Continuous fuzzing has helped to find these vulnerabilities before they are introduced in production and exploited by attackers. One real-life example is (CVE-2023-21041), a vulnerability discovered by a fuzzer written three years ago. This vulnerability affected Android firmware and could have led to local escalation of privilege with no additional execution privileges needed. This fuzzer was running for many years with limited findings until a code regression led to the introduction of this vulnerability. This CVE has since been patched.

Protection against unsafe memory language pitfalls

Android has been a huge proponent of Rust, with Android 13 being the first Android release with the majority of new code in a memory safe language. The amount of new memory-unsafe code entering Android has decreased, but there are still millions of lines of code that remain, hence the need for fuzzing persists.

No One Code is Safe: Fuzzing code in memory-safe languages

Our work does not stop with non-memory unsafe languages, and we encourage fuzzer development in languages like Rust as well. While fuzzing won’t find common vulnerabilities that you would expect to see memory unsafe languages like C/C++, there have been numerous non-security issues discovered and remediated which contribute to the overall stability of Android.

Fuzzing Challenges

In addition to generic C/C++ binaries issues such as missing dependencies, fuzzers can have their own classes of problems:

Low executions per second: in order to fuzz efficiently, the number of mutations has to be in the order of hundreds per second otherwise the fuzzing will take a very long time to cover the code. We addressed this issue by adding a set of alerts that continuously monitor the health of the fuzzers as well as any sudden drop in coverage. Once a fuzzer is identified as underperforming, an automated email is sent to the fuzzer author with details to help them improve the fuzzer.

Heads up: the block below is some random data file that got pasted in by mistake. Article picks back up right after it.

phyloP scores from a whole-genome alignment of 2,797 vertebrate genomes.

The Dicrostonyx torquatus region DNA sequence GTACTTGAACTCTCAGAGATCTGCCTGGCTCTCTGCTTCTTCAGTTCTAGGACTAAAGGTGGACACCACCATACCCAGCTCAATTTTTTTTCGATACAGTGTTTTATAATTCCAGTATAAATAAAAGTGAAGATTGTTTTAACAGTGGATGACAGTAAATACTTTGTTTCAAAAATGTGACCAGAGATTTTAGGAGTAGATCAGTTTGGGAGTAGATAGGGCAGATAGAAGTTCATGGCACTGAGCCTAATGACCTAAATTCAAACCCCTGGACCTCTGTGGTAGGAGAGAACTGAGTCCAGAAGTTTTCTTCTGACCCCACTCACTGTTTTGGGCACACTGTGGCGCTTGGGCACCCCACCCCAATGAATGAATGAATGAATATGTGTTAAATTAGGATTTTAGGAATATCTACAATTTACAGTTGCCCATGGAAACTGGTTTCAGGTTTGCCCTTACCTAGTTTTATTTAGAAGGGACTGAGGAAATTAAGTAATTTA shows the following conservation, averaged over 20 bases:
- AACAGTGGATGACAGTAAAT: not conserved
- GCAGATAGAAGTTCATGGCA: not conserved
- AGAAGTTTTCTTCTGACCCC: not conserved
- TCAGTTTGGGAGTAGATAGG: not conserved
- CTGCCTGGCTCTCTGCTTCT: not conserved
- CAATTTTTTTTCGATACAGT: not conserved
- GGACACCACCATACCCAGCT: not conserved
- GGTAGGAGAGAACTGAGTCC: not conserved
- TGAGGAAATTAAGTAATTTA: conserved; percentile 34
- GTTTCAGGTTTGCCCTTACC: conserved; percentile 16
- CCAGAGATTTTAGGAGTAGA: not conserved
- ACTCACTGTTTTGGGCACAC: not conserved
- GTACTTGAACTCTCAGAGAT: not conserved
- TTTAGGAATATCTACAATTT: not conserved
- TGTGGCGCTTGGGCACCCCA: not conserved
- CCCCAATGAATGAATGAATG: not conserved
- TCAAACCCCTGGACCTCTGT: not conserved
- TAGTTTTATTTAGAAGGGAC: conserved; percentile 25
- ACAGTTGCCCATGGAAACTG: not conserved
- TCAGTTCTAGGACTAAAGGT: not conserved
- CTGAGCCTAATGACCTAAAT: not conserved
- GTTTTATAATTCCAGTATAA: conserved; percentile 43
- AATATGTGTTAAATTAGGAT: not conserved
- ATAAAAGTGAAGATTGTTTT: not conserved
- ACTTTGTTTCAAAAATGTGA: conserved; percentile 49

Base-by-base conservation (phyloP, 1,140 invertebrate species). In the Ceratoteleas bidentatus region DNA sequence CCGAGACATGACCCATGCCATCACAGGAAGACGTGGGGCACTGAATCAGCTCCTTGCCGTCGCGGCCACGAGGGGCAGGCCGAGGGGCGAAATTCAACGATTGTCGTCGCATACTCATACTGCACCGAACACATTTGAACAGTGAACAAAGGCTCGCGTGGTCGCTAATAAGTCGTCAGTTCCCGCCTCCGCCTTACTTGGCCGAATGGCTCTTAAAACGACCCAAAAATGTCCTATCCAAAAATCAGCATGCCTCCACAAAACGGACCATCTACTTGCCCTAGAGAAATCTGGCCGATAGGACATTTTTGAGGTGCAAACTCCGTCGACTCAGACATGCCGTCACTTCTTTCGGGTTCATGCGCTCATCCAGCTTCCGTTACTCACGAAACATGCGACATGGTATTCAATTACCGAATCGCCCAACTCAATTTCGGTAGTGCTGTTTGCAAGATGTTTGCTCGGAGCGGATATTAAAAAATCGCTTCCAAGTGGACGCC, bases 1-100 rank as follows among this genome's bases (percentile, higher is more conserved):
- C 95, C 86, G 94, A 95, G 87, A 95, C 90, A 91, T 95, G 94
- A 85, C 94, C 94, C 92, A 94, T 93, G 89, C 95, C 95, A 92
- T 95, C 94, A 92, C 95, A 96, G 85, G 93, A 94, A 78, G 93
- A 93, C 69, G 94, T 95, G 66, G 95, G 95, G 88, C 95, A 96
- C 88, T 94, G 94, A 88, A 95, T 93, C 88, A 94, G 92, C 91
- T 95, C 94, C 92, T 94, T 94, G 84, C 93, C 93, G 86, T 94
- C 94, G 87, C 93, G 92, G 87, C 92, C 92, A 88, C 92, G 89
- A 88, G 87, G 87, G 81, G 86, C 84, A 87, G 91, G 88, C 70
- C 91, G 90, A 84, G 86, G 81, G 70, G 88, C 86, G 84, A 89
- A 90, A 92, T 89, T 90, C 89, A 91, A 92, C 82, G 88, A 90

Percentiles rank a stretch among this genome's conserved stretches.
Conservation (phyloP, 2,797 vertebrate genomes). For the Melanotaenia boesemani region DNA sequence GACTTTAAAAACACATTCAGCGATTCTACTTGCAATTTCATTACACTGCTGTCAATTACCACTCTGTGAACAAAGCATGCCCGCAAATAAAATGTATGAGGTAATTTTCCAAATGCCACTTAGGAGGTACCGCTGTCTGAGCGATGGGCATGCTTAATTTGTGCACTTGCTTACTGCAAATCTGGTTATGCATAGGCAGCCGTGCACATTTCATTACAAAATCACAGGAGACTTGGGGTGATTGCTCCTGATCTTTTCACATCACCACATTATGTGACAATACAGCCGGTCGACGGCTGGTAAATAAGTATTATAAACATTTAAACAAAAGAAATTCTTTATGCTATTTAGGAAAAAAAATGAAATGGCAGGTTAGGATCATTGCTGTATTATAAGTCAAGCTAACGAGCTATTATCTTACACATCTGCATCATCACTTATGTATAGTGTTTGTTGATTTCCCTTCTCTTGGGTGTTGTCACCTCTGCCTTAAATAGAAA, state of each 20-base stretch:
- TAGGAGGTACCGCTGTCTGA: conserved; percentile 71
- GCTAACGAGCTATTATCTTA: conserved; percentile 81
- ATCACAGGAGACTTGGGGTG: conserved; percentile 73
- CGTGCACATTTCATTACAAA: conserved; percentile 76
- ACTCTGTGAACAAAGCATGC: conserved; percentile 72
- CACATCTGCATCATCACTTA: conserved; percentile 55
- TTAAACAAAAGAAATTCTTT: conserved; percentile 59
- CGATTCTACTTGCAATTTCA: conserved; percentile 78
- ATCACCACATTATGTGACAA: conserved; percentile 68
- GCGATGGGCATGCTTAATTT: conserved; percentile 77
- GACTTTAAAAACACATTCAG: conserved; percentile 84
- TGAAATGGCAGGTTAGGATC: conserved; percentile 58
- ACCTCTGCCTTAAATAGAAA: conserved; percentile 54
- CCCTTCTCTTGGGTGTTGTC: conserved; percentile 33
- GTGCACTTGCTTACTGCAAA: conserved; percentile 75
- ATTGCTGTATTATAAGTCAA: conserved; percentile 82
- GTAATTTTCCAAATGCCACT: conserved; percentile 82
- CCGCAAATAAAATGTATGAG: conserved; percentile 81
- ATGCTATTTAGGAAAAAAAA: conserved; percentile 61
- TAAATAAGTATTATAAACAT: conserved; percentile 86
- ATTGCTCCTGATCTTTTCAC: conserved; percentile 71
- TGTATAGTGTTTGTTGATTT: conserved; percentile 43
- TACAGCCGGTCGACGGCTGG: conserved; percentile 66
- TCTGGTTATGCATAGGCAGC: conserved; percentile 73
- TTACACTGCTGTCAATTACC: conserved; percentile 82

Fuzzing the wrong code: Like all resources, fuzzing resources are limited. We want to ensure that those resources give us the highest return, and that generally means devoting them towards fuzzing code that processes untrusted (i.e. potentially attacker controlled) inputs. This can cover any way that the phone can receive input including Bluetooth, NFC, USB, web, etc. Parsing structured input is particularly interesting since there is room for programming errors due to specs complexity. Code that generates output is not particularly interesting to fuzz. Similarly internal code that is not exposed publicly is also less of a security concern. We addressed this issue by identifying the most vulnerable code (see the following section).

What to fuzz

In order to fuzz the most important components of the Android source code, we focus on libraries that have:

  1. A history of vulnerabilities: the history should not be the distant history since context change but more focus on the last 12 months.
  2. Recent code changes: research indicates that more vulnerabilities are found in recently changed code than code that is more stable.
  3. Remote access: vulnerabilities in code that are reachable remotely can be critical.
  4. Privileged: Similarly to #3, vulnerabilities in code that runs in privileged processes can be critical.

How to submit a fuzzer to AOSP

We’re constantly writing and improving fuzzers internally to cover some of the most sensitive areas of Android, but there is always room for improvement. If you’d like to get started writing your own fuzzer for an area of AOSP, you’re welcome to do so to make Android more secure (example CL)::

  1. Get Android source code
  2. Have a testing phone?
  3. Write a fuzz target (follow guidelines in ‘What to fuzz’ section)
  4. Upload your fuzzer to AOSP.

Get started by reading our documentation on Fuzzing with libFuzzer and check your fuzzer into the Android Open Source project. If your fuzzer finds a bug, you can submit it to the Android Bug Bounty Program and could be eligible for a reward!

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Article_Author: Edward Fernandez